Education opportunities for girls have improved tremendously in Afghanistan in the post-2001 era, following the collapse of the Taliban regime with millions of Afghan girls having the opportunity to go to schools across the country.
But there are still barriers in some rural areas for girls to go to school including safety, lack of schools, lack of teachers and, in some cases, opposition from family members who for cultural reasons oppose girls’ education.
One father, hailing from a conservative region of Afghanistan, has pushed back against those conservative beliefs and committed himself to educating his daughters.
Mia Khan, from southeastern Paktika province, travels about 12 kilometers every day on a motorcycle to drop his three daughters off at school and pick them up.
Khan not only helps with their transportation, he also waits for four hours outside their school every day so that they can finish their studies and he can bring them back home.
“Every day I take them on a motorcycle to school. I bought the motorcycle for them so I can bring them back and forth. I am trying as best I can. I am determined to get them educated. It is 12 kilometers distance; we go back and forth every day,” Khan told VOA.
“It’s been 7 years, two of my daughters are in 7th grade and the other is in 6th grade,” he added.
Khan has three sons and eight daughters. Three daughters are in school and the rest are too young.
Khan, who comes from a poor economic background, was faced with a tough choice. He could not afford having his sons and his daughters in school at the same time. He had to make a hard choice.
In a relatively male-dominated society, the realistic choice before Khan would have been to allow his sons to go to school so that they could help him financially in the future, especially given his personal experience of dropping out of school as a teenager when his father could no longer provide for their family.
To everyone’s surprise, Khan made an unconventional decision.
“I couldn’t do that with my daughters. I felt that I needed to make sure their future was secured and that they studied to make something of themselves and serve their country,” Khan said.
“I hope that one day my daughters will be able to support me the way that I have supported them. I am a very poor man. I hope in the future they become well-educated, that they become doctors,” he added.
Mia said there aren’t many female doctors in his home province of Paktika and those few that are there are not in it for the long haul.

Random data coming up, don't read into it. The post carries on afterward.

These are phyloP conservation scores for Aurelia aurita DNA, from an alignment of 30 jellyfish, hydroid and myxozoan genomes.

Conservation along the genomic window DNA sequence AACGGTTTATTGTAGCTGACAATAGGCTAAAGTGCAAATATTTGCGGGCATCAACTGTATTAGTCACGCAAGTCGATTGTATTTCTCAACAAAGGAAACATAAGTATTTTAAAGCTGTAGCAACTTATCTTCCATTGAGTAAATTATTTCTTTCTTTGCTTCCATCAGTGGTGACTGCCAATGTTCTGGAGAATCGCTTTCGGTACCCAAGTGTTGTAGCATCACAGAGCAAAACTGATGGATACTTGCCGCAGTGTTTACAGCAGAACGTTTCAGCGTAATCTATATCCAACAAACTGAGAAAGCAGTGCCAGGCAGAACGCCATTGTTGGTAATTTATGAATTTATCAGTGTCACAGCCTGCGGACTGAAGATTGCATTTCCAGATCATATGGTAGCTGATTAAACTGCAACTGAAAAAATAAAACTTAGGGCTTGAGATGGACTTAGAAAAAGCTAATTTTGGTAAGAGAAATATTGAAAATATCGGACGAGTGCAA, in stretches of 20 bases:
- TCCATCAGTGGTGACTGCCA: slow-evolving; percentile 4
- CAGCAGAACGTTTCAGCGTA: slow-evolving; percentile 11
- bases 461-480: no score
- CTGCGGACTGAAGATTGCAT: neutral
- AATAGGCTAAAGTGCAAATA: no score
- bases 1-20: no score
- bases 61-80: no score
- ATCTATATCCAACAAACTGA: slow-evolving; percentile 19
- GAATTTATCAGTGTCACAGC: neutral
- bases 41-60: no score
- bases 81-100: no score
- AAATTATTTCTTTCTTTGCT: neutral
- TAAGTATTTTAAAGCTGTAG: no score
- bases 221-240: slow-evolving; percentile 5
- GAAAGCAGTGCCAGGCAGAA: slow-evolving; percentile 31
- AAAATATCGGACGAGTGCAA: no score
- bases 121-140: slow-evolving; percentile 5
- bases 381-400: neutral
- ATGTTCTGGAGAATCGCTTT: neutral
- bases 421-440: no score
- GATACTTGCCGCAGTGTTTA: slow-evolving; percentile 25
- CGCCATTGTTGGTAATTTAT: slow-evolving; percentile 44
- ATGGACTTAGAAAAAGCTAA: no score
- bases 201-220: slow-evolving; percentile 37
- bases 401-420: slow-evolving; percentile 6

“There are doctors here but they don’t stay here,” he said. “They stay for a year and take a large salary and leave. Paktika is poverty-stricken; no one pays attention to this area. That is why I want my girls to become doctors. I hope all my brothers and friends send their daughters to school,” he added.
Mia Khan’s wife, Khorma, who like many Afghans goes by one name, has been a big support for Khan not only through helping him with the education of their children but also by carrying the financial burden of the family.
Khan said he is grateful for her sacrifices, especially after he fell sick and she had to provide for the family.
“My husband got sick, the walls of his heart closed and the doctors told us that he couldn’t work. He had to stay at home and I started working in the hospital as a [janitor]. That’s when we decided that we were going to make sure that our daughters got an education,” Khorma said.
Khorma said she was more determined than ever before to make sure that her daughters were financially independent in the future and could help with their families.
“I work in a hospital with other women. I wash the floors in the hospital while the educated women have a pen, pad of paper in their hands, and are paid a higher salary. When I saw those doctors, I told my husband that I wanted my girls to get an education and live a respectful life,” she said.
“I realized the importance of education. Being able to read and write is like having light in the darkness,” she added.
Thirst for education
Talking about her husband’s commitment to education, Khorma said he has this thirst for education from his younger years when he could not go to school for financial reasons and now educating his children has been the biggest mission of his life.
“My husband is from the Kochi [nomads] tribe. He really wanted to get an education but he did not have the opportunity. His father didn’t let him get an education; instead he pushed him to work,” Khorma said.
Both parents feel that they owe an explanation to the sons in the future about why they were not able to educate them. In the meantime, they remain hopeful that they would be able to educate everyone in the family one day.
Khan’s daughter, Rozai, 13, is in 7th grade. She says it is very hard to not have someone educated in the family.
“My mother and father did not go to school so there is no one to help us with our homework,” Rozai said.
Rozai’s sister Jannat Bibi, 12, who is in 6th grade says she and her sisters would make their parents proud one day and become doctors.
“My parents want us to be doctors but I also want to be a doctor so I can help other people. I am grateful to my parents for taking me to school every day, waiting for us to finish and then bringing us home,” she said.
Khan said his fellow villagers have initially been uneasy about his decision but now they have changed their perception.
“Alhamdulillah, the people in our village are happy for me. In fact they are proud and support me in my decision to educate my daughters,” Khan said.
“As long as I live and I have the energy, I will continue to struggle for my girls and make sure that they get an education,” he added.
VOA’s Niala Mohammad and Noshaba Ashna contributed to this story